Dan Penn is the Alabama-born songwriter who co-wrote several of the classics of the heyday of soul music. Penn teamed up with collaborators including Chips Moman and Spooner Oldham to write such classics as “Do Right Woman,” “Dark End of the Street,” “Sweet Inspiration,” “It Tears Me Up,” “Take Me (As I Am),” “You Left the Water Running,” and “I’m Your Puppet.” You may remember the songs as performed by artists such as Aretha Franklin, The Sweet Inspirations, Percy Sledge, Solomon Burke, James Carr and Bobby Purify.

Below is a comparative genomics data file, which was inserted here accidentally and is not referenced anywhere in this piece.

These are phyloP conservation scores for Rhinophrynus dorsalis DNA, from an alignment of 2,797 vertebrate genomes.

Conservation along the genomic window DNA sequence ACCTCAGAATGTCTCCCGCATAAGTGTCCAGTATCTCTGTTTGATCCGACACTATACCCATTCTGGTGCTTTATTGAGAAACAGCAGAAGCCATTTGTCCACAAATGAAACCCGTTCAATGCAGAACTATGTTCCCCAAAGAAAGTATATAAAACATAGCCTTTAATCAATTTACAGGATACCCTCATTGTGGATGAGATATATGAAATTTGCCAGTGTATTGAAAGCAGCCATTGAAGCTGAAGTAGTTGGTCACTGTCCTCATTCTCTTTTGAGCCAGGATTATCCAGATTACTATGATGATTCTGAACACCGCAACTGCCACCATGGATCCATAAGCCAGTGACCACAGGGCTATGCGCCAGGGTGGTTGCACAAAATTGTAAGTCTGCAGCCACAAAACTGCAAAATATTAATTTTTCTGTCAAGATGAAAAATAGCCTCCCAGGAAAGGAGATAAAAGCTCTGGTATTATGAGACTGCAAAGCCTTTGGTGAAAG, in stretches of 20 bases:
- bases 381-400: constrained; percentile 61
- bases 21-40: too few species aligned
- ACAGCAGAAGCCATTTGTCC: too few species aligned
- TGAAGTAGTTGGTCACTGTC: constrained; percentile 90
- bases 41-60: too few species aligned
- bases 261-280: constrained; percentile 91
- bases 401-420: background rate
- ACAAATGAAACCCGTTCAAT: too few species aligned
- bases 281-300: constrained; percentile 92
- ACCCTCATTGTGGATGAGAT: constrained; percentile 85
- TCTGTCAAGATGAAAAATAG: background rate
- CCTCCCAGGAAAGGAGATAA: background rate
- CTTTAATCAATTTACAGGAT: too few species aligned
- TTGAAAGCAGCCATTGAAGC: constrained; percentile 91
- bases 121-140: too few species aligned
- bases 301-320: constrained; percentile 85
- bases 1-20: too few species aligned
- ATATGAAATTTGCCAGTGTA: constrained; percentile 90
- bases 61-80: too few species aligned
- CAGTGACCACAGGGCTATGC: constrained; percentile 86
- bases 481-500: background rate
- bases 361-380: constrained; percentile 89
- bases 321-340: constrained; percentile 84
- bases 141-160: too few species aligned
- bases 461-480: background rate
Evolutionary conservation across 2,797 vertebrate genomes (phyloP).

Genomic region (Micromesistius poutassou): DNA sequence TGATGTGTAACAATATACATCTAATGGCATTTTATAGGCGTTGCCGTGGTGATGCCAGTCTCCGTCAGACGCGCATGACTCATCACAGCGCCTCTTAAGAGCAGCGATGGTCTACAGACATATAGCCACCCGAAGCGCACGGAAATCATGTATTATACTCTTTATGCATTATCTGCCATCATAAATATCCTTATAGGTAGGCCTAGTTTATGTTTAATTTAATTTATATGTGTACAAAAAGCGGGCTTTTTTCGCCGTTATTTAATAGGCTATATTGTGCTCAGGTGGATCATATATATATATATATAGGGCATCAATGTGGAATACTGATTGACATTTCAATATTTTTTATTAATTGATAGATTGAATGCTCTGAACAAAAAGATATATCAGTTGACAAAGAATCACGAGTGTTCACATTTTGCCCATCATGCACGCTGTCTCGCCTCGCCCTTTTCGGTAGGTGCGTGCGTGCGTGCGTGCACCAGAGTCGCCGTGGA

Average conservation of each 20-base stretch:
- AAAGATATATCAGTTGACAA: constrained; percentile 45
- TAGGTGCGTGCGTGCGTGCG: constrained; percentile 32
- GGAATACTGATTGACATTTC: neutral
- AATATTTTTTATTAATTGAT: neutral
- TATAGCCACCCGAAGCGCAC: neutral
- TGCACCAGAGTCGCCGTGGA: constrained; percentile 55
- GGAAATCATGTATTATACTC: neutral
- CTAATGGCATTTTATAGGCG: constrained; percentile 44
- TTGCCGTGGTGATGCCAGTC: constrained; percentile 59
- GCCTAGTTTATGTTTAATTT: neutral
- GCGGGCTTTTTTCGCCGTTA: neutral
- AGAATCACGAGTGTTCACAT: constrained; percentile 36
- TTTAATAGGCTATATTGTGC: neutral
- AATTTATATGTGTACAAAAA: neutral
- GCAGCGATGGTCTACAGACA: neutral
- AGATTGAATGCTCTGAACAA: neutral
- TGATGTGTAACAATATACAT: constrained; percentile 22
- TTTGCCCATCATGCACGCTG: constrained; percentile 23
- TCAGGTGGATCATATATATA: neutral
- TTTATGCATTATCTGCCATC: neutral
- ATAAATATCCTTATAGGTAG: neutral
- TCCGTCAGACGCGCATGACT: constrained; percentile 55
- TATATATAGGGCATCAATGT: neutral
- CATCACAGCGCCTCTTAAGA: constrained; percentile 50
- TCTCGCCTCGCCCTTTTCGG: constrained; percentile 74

Penn began his career as a performer and returned to performing in the 1990’s. In Penn’s own distinctive voice music historian Peter Guralnick discerns a peculiar combination of emotional vulnerability and tensile strength. It’s a description that fits the classic songs themselves. Penn and Moman’s “Dark End of the Street” was their first collaboration and an instant classic for James Carr in 1967; the song may have fulfilled their ambition to write “the best cheatin’ song ever.” The video above provides Penn’s version from 1994’s “Do Right Man,” with liner notes by Guralnick from which I have borrowed for this birthday salute to Penn.
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